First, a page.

Once I had my main designs done, I used painting tape to add the yellow stripe and then the stands up to the Quidditch rings. I also cut out the goal circles and added those. I took my legs off the boards and painted those with the black paint.
The final step was to add the varnish. The paint says that it doesn’t need a sealer but I wanted my boards to hold up during the party and for years to come so I added four coats of Varathane to the tops and one coat on the legs and sides.
Overall, I think that they turned out pretty decent. If I were to do it again I would get the wood cut at the store, borrow the jigsaw, and do a bit more sanding. The outdoor paint was very thick and I don’t love that you can see brush strokes but I don’t hate it enough to redo it!The other thing was that on one board the varnish did a funny thing on the last coat and got really streaky, this was another one of those things that I am not sure what went wrong but I don’t hate it enough to start all over.
Back again today with more Harry Potter love. Today I will be sharing our latest creation, Hogwarts House Banners! My plan is to have these hanging in our hallway as the kiddos enter. These were pretty easy to create using my Silhouette Cameo and some felt. So, let’s get started!
To begin, I purchase felt from my local craft store. This is not from the precut squares but by the roll. I purchased half of a yard of each of my colors, burgundy, yellow, green, and blue, this gave me a little more than I needed but I will use the extra for another project. In addition, I also bought three spools of 1/4 in. ribbon in silver, yellow, and black.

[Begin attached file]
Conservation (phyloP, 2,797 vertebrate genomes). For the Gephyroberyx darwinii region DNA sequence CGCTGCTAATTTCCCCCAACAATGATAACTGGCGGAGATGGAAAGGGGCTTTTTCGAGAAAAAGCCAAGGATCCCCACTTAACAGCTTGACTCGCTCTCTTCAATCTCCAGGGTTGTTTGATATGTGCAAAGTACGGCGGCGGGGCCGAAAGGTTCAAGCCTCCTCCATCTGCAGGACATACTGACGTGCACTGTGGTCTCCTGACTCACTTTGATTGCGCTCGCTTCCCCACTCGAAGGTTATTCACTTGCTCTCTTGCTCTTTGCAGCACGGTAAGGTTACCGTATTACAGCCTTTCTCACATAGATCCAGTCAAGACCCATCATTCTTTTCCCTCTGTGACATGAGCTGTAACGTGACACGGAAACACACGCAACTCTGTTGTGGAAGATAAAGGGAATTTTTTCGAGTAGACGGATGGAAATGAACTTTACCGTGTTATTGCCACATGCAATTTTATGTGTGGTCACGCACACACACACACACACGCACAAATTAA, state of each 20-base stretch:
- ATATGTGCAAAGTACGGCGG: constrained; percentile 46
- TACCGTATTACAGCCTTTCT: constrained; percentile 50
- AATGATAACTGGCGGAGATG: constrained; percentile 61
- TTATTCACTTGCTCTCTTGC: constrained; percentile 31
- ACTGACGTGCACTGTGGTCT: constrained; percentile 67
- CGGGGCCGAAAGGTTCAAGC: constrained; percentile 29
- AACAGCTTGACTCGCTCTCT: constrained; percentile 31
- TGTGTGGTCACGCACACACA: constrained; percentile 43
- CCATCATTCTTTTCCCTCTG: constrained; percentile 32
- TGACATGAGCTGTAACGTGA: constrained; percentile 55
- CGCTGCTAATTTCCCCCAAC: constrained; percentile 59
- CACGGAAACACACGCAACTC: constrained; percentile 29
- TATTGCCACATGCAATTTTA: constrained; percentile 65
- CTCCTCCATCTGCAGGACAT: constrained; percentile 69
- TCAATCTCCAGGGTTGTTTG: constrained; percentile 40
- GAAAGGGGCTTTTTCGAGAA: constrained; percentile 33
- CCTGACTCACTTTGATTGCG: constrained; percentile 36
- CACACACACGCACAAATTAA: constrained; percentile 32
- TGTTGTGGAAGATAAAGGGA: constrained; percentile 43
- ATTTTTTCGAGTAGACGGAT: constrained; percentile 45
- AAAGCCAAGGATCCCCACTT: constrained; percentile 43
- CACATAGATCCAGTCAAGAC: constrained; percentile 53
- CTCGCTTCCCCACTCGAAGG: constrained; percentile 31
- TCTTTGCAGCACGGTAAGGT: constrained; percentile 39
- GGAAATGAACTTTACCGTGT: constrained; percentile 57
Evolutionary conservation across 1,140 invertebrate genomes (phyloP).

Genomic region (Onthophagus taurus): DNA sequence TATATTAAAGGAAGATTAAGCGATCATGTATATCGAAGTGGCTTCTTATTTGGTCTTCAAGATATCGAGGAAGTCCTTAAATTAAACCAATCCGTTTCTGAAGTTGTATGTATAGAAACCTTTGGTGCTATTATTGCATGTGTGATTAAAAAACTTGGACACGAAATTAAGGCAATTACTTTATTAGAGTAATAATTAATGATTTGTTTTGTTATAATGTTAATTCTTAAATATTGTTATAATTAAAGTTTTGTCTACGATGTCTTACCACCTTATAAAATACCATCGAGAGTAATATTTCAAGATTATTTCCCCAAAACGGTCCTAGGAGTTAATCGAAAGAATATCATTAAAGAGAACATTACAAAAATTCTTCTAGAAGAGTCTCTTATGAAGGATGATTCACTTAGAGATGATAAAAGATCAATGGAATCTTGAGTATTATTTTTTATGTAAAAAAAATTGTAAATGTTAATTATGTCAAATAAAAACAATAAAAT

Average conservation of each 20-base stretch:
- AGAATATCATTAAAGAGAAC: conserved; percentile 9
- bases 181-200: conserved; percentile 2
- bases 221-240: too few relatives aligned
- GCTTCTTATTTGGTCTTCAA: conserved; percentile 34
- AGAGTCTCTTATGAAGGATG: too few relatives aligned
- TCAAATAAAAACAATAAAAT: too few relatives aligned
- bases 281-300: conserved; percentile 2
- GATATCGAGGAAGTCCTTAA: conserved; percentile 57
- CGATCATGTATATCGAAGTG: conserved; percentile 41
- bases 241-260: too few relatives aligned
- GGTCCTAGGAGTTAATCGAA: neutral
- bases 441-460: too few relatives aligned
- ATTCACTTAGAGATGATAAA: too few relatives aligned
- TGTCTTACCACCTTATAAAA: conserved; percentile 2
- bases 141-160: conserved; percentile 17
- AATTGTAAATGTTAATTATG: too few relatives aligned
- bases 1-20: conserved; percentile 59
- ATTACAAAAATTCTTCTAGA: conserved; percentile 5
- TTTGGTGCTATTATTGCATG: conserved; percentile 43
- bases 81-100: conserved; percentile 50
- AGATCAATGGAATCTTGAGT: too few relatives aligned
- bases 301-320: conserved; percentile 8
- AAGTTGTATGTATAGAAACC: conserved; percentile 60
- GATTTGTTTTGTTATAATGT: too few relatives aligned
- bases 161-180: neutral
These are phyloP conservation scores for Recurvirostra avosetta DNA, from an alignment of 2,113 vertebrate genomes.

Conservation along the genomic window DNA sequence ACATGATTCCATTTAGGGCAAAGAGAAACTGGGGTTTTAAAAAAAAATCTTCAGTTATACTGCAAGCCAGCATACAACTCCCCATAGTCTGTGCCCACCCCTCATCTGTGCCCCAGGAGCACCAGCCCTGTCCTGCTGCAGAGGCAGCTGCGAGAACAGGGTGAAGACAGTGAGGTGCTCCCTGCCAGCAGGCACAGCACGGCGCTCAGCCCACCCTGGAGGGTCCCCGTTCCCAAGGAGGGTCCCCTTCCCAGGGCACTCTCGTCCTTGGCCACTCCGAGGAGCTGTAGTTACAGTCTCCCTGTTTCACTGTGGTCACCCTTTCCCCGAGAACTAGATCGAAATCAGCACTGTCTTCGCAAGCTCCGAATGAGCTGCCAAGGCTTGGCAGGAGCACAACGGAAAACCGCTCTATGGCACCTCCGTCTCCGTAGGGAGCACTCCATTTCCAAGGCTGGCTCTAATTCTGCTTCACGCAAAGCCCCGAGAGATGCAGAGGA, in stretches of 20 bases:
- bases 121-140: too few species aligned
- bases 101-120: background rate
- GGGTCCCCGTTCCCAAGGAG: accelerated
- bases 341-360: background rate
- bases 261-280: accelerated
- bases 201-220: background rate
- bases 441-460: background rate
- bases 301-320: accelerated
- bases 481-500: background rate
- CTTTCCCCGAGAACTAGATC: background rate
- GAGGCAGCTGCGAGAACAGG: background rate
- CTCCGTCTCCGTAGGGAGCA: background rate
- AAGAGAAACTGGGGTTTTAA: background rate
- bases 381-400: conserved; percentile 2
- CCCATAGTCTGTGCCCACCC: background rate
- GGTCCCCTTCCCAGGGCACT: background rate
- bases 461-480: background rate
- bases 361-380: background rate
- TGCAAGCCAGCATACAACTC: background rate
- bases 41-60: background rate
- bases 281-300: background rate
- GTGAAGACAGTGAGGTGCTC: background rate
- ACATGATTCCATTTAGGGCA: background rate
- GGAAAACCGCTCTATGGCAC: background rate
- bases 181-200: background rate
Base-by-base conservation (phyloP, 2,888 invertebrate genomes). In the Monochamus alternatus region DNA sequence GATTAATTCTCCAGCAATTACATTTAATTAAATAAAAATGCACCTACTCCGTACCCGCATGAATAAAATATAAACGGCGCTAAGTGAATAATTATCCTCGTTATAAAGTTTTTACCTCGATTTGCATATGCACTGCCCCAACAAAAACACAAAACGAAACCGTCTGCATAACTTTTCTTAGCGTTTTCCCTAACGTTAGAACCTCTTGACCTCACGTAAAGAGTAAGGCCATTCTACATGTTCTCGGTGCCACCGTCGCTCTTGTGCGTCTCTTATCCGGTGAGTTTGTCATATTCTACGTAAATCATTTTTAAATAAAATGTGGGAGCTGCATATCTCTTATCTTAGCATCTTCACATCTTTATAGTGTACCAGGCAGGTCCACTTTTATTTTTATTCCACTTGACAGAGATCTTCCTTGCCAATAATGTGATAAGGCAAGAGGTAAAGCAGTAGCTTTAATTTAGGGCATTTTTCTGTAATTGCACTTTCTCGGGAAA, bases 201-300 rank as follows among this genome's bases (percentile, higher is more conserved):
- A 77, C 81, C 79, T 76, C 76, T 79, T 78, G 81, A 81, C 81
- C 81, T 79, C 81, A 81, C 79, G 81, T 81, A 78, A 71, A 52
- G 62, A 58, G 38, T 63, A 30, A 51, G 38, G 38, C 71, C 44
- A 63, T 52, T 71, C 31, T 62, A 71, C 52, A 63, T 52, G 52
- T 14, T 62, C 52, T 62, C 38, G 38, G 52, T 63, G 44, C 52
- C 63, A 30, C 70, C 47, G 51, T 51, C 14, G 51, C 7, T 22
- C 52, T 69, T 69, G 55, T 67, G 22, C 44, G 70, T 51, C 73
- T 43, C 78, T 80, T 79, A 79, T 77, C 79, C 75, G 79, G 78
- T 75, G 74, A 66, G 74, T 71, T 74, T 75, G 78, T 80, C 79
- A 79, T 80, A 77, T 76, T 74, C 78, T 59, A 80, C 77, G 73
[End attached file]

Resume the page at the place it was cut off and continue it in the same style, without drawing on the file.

I trimmed by felt into 15 in. by 19 in. squares and trimmed the bottom by cutting out a 3.5-inch tall triangle.
To do this, I measured to the center of the banner and then up 3.5 inches and folded my rectangle in half and cut the points. Once I had the first one done I used it as a guide for the others. Since I am using felt for these there is no need to seam!
Once I had the first one done I used it as a guide for the others. Since I am using felt for these there is no need to seam!
Now on to the design portion of our banners. This was really the hardest and most time-consuming part. I really wanted to used printable heat transfer material to print our house logos and then iron that onto my banner. However, I was unable to find what I was looking for in a high enough resolution to print at 12 inches tall. I looked and looked and looked and I couldn’t find what I was wanting. I finally gave in and realized that I need to go simpler. So, I decided to create a shield and cut out the animal sigil for each house out of the center. It was back to the internet where I found just the right shapes. I will confess that the Hufflepuff is my favorite!